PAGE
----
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In Illinois and southwest Indiana, some judges jail debtors for missing court-ordered debt payments. In extreme cases, people stay in jail until they raise a minimum payment. In January, a judge sentenced a Kenney, Ill., man "to indefinite incarceration" until he came up with $300 toward a lumber yard debt.
Originally posted by armtx
Boy, there are some real out of the box thinkers on this one?!?
If you stole a pair of Nikes from the mall and their worth was 125.00 dollars, guess what, you get arrested and thrown in jail.
The principal is the same, you owe money and since you are not willing to pay it, the "government" is going to treat you like a criminal.
I guess you are all fine with stealing?
Hay I'v got an idea..... don't get credit and not pay. Just do without
Expungement is the process of going to court to ask a judge to seal a court record. It is important to remember that an expunged record is Not destroyed. The police, FBI, immigration officers, and other public officials may still see sealed court files for certain purposes.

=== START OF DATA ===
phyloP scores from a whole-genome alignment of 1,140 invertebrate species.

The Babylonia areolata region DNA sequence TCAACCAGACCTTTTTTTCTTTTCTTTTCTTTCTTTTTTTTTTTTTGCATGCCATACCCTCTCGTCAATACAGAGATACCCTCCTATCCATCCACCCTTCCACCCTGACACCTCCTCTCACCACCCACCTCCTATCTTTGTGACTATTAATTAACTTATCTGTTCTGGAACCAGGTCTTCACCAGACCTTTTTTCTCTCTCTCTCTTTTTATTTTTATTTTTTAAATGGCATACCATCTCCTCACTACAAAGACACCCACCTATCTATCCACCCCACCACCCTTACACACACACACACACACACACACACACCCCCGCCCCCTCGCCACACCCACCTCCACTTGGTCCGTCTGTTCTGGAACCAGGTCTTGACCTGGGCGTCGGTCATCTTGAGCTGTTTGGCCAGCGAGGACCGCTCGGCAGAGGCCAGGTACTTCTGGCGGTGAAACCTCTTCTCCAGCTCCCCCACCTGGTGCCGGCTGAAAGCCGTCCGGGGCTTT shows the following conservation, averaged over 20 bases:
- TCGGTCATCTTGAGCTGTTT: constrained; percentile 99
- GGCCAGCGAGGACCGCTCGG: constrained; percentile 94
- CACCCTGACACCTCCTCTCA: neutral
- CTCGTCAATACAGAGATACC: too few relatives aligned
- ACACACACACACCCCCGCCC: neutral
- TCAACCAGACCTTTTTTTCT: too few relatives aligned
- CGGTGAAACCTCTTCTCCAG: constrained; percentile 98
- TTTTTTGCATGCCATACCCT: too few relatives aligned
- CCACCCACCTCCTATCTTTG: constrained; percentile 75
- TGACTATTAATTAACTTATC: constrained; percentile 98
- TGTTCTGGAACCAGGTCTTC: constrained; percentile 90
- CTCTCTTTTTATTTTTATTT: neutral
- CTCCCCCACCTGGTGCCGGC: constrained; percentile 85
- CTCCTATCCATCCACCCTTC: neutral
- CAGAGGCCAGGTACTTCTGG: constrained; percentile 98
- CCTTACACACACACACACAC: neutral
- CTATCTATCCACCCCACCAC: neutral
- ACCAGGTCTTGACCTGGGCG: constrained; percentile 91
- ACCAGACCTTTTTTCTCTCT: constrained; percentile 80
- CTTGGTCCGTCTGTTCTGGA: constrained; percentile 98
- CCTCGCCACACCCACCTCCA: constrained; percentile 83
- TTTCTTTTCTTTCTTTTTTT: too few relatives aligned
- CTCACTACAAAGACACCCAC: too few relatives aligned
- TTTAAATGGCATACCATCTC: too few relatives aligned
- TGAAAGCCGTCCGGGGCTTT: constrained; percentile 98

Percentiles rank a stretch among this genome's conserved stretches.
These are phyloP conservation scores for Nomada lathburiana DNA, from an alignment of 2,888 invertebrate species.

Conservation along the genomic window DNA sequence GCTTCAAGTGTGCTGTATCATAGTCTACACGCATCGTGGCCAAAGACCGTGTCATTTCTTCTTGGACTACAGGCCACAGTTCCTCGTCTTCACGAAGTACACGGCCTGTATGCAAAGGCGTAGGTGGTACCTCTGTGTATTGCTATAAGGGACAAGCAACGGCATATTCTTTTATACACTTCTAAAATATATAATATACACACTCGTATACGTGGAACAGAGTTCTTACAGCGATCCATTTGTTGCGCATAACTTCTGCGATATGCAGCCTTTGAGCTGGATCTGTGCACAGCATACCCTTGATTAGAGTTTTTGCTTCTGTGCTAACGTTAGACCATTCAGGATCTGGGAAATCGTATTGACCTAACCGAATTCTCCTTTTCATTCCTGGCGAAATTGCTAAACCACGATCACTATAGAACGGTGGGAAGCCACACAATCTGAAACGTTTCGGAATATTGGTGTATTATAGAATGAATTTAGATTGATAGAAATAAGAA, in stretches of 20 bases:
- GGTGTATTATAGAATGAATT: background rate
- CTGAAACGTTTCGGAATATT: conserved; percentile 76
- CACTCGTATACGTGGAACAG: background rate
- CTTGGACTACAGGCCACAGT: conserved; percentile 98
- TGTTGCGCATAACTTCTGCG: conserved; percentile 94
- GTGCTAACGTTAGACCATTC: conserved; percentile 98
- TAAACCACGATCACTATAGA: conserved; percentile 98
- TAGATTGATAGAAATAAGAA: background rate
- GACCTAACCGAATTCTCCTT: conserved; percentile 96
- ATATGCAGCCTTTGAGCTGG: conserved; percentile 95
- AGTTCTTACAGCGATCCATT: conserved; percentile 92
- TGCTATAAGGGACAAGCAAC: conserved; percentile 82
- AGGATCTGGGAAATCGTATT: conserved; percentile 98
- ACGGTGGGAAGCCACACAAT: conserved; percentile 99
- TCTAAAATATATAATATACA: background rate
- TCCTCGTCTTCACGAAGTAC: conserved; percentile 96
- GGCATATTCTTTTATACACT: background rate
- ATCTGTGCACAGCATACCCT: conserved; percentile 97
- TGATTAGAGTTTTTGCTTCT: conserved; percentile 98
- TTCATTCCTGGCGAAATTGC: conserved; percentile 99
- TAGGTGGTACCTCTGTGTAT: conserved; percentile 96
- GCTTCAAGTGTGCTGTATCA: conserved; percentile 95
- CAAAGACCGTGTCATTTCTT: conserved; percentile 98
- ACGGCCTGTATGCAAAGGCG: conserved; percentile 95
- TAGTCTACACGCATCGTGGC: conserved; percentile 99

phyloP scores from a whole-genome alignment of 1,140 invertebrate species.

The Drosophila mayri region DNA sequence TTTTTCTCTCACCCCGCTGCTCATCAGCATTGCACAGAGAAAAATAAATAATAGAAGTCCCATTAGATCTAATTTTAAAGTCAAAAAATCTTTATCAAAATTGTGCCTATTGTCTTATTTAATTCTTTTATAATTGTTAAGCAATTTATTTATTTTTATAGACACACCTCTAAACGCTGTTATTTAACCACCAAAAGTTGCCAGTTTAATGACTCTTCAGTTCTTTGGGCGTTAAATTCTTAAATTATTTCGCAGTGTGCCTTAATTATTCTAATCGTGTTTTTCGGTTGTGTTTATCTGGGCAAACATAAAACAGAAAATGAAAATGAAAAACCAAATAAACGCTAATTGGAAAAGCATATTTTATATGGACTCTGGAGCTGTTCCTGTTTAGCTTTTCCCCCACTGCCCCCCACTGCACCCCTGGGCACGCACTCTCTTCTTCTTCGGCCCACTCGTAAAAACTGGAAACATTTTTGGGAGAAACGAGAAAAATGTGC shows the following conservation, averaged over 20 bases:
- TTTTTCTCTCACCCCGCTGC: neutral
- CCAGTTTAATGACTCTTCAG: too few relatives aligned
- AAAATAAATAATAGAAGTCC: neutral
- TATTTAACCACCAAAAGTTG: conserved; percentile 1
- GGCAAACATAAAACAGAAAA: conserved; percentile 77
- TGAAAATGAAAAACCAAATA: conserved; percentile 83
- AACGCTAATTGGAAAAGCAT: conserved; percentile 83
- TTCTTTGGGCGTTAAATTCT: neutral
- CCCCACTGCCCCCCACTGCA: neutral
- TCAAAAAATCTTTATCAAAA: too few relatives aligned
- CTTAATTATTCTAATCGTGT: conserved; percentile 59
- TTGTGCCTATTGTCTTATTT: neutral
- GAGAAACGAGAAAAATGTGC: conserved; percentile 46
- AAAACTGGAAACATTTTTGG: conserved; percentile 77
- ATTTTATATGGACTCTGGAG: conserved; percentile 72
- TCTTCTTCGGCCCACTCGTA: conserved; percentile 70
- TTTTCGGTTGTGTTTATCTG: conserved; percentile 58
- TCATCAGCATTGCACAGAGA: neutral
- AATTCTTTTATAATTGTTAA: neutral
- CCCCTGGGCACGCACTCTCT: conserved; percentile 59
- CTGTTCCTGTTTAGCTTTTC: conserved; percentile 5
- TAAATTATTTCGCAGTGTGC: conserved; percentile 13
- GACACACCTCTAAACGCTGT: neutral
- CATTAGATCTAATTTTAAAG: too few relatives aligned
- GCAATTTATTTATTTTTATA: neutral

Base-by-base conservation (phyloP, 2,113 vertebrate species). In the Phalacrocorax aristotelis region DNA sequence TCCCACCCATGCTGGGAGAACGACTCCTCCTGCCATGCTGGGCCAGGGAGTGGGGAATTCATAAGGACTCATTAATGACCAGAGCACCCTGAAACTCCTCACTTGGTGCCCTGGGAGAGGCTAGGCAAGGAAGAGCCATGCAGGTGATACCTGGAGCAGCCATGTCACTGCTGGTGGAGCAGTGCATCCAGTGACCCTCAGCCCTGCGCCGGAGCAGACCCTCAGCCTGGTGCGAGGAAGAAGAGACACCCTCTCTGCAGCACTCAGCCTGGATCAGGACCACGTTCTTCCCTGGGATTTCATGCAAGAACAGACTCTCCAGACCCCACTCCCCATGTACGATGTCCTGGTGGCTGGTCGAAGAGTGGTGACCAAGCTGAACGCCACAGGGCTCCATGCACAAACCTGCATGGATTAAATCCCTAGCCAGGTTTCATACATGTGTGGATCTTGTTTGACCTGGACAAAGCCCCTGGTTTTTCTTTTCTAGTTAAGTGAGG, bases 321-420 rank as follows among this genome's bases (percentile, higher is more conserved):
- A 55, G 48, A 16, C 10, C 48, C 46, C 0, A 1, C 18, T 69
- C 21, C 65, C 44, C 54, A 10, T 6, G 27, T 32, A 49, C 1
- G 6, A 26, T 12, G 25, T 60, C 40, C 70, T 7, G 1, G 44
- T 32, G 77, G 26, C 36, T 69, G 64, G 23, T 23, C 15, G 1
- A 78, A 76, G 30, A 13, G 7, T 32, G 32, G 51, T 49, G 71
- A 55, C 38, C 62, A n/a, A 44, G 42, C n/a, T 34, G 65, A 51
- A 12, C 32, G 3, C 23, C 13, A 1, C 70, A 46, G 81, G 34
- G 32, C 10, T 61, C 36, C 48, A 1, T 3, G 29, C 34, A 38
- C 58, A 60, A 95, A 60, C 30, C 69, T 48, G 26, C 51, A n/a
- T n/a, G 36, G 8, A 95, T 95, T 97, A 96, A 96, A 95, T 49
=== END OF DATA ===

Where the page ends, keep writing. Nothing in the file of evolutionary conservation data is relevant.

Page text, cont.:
More than a third of all U.S. states allow borrowers who can't or won't pay to be jailed. Judges have signed off on more than 5,000 such warrants since the start of 2010 in nine counties with a total population of 13.6 million people, according to a tally by The Wall Street Journal of filings in those counties. Nationwide figures aren't known because many courts don't keep track of warrants by alleged offense. In interviews, 20 judges across the nation said the number of borrowers threatened with arrest in their courtrooms has surged since the financial crisis began.
Most state constitutions, including Minnesota's, have clauses dating to the 1850s that expressly prohibit the jailing of people for their debts.
I thought debtor's prison was outlawed in the US? According to even the Minnesota Constitution it's illegal